Isaiah’s attack on idols elaborates on the tools and technologies that the id0l-maker uses. The smith uses an iron tool and hammer (Isaiah 44:12), the carpenter a measuring line, plane, and compass (v. 13). Several of these words are used nowhere else in the Old Testament, and this is one of the longest lists of tools in the Bible.
Having constructed his graven image, the maker bows to it, prostrating himself before the work of his hands (vv. 15). Prostration is an act of homage; it lowers the worshiper beneath the object of worship, signifying his submission. The idolater bows before the product of his tools. He lowers himself before the fruit of his technology.
That image gives us an angle for considering the reality of technological idolatry.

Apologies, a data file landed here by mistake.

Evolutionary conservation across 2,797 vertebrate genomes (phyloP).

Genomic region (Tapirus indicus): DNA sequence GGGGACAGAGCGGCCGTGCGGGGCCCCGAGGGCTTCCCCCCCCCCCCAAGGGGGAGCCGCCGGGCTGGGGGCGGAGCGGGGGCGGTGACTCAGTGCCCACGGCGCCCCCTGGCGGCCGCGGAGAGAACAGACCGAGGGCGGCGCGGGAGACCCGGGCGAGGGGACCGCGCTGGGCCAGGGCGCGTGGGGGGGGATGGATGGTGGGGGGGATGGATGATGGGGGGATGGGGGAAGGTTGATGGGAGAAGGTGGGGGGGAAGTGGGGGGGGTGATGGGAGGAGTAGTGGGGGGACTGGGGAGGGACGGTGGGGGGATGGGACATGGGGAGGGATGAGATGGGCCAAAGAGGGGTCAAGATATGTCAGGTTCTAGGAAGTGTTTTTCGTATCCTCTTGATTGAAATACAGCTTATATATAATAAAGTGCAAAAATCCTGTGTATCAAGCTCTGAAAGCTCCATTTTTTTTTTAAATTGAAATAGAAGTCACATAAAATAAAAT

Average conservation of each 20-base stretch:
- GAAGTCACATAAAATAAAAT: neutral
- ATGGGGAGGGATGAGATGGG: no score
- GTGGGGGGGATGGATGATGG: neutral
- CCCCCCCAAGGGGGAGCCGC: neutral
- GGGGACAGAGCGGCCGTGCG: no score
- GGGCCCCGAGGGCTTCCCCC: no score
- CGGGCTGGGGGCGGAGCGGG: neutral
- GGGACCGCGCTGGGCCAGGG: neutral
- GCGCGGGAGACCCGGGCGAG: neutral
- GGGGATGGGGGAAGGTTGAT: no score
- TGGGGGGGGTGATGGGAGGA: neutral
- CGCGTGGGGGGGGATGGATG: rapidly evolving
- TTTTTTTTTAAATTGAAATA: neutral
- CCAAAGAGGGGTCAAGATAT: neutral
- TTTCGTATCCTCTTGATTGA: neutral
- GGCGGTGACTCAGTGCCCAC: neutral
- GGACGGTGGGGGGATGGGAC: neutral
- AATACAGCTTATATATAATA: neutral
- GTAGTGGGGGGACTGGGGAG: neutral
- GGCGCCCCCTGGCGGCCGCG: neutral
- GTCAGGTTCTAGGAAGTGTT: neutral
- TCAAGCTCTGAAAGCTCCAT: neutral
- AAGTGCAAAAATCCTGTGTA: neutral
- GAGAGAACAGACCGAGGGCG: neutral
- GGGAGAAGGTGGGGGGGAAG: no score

Idolaters of technology don’t literally consider their technologies to be divine. But many do “lower” themselves before their technologies. Instead of wisely using the products of their labor and ingenuity, they “bow” until the latest gimmick is ruling their lives – determining how they use their time, how they spend their money, their interests and values.
If you don’t believe this happens, consider someone (invariably, a young man) who has become addicted to games. Who’s running his life? Him, or the lust to fight the next monster, conquer the next level? Who is bowing before whom?
Or, consider the much more common character type – the iPhone worshiper who cannot get through a meal or a meeting without checking his mail. Who’s lowering to whom? Is he making the iPhone work for him, or is he genuflecting at the grave of Steve Jobs?
posted by Peter J. Leithart on Thursday, September 27, 2012 at 4:36 am
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